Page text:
Answering God’s call to ministry sets in motion an exhilarating, often scary venture into the unknown. Just like a marriage.
Bart Smith, a senior at Austin (Texas) Presbyterian Theological Seminary, and Elizabeth Toland, a senior at Columbia Theological Seminary in Decatur, Ga., happen to be facing both challenges—their first calls and their impending marriage—simultaneously and nearly a thousand miles apart. Smith and Toland met as second-semester juniors when both attended the “Crossing Borders, Encountering God” event in Phoenix in 2010.
As first-call seekers and soon-to-be newlyweds, much of the anxiety that they might otherwise be feeling has been greatly alleviated by the financial support both have received through the Presbyterian Church (U.S.A.)’s Presbyterian Study Grant (PSG) program. Designed for full-time theological students preparing to serve in PC(USA) congregations, the PSG program is one of many scholarship and loan opportunities offered through the General Assembly Mission Council’s Office of Financial Aid for Studies.
“This award is tangible evidence of the benefits of mutual support and resource sharing that comes when Christians walk together in a denomination,” said Smith. “My fiancée, who is also a recipient of this award, and I both anticipate graduating and seeking a pastoral position in May. The fact that our debt is reduced by significant financial aid also influences the types of calls we will seek. We will be able to consider serving smaller churches without the added stress of large student loan repayments.”
For Laura Bryan, associate for Financial Aid for Studies, Smith and Toland personify the program’s objectives.
“When I think about our goals for the Presbyterian Study Grant, one of the benefits we value most about this program is its ability to reduce educational debt so that call-seeking candidates are able to more freely respond to God’s call, wherever it may lead them,” Bryan said. “Seminary debt reduction is a particularly acute need for married students, students with dependents, and clergy couples who may lack the flexibility to accept any call, anywhere.”
In developing Presbyterian leaders for today and tomorrow, the Rev. Marcia Clark Myers, director of the PC(USA)’s Office of Vocation— which includes the work of Financial Aid for Studies—has consistently emphasized the need for mission-driven leadership across the PC(USA).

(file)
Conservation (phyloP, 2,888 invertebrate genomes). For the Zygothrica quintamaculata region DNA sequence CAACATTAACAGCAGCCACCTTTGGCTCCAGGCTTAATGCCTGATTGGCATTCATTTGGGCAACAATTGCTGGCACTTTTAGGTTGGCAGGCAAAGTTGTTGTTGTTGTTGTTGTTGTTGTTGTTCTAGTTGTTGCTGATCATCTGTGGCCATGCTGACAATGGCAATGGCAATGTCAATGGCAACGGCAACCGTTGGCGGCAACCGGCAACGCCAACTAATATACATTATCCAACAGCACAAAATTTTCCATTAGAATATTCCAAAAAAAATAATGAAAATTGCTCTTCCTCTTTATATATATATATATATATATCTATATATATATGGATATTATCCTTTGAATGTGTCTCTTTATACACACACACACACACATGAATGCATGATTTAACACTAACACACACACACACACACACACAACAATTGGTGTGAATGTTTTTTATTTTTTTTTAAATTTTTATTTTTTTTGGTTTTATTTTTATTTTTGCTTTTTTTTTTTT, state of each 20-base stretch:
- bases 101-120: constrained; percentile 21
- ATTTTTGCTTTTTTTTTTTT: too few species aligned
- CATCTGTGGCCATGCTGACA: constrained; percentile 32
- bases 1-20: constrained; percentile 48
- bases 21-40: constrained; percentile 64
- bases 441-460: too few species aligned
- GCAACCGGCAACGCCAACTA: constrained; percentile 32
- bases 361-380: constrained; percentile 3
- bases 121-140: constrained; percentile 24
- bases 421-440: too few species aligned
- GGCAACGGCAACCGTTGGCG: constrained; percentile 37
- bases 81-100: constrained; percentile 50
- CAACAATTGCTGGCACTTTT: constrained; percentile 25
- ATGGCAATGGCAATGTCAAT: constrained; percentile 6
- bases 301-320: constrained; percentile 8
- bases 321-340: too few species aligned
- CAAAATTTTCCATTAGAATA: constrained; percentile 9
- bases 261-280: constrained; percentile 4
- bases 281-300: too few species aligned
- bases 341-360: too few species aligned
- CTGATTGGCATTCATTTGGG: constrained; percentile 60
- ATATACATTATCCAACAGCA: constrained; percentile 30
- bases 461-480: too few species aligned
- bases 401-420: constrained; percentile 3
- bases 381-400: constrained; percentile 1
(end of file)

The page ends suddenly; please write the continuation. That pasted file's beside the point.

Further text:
“Programs like the Presbyterian Study Grant are developed precisely to respond to the mission priorities and leadership needs of the church,” Myers said. “Our loans and grants serve to foster a culture of mission-driven leadership among today’s ministers and candidates, especially in the light of the very real financial obligations and geographical restrictions they face.”
As Smith and Toland approach graduation from their respective seminaries, their May 27 marriage in Lawrence, Kan., and their June 18 move to Roanoke, Va.—where Toland has accepted a call as the new associate teaching elder at Second Presbyterian Church—they do so with an abiding faith and a profound sense of gratitude to the church in which they were raised and nurtured.
“Students are direct beneficiaries of the generosity and hard work of so many faithful Presbyterians through the years and across the country,” Smith said. “Because people harnessed their efforts and resources together and trusted that God would work with what they had gathered, countless others and I have had a more positive seminary experience, accruing less debt because of the Presbyterian Study Grant.”
“Bart sums up everything that we hope for when an award is made,” said Bryan. “I hope that our walk together is also what inspires others to seek aid as students, to mentor those preparing for leadership on behalf of congregations and mid councils, and to assist students by supporting scholarships.”
# # #
Applications for the Presbyterian Study Grant are due June 15 for the 2012–2013 academic year. Visit the website to download an application.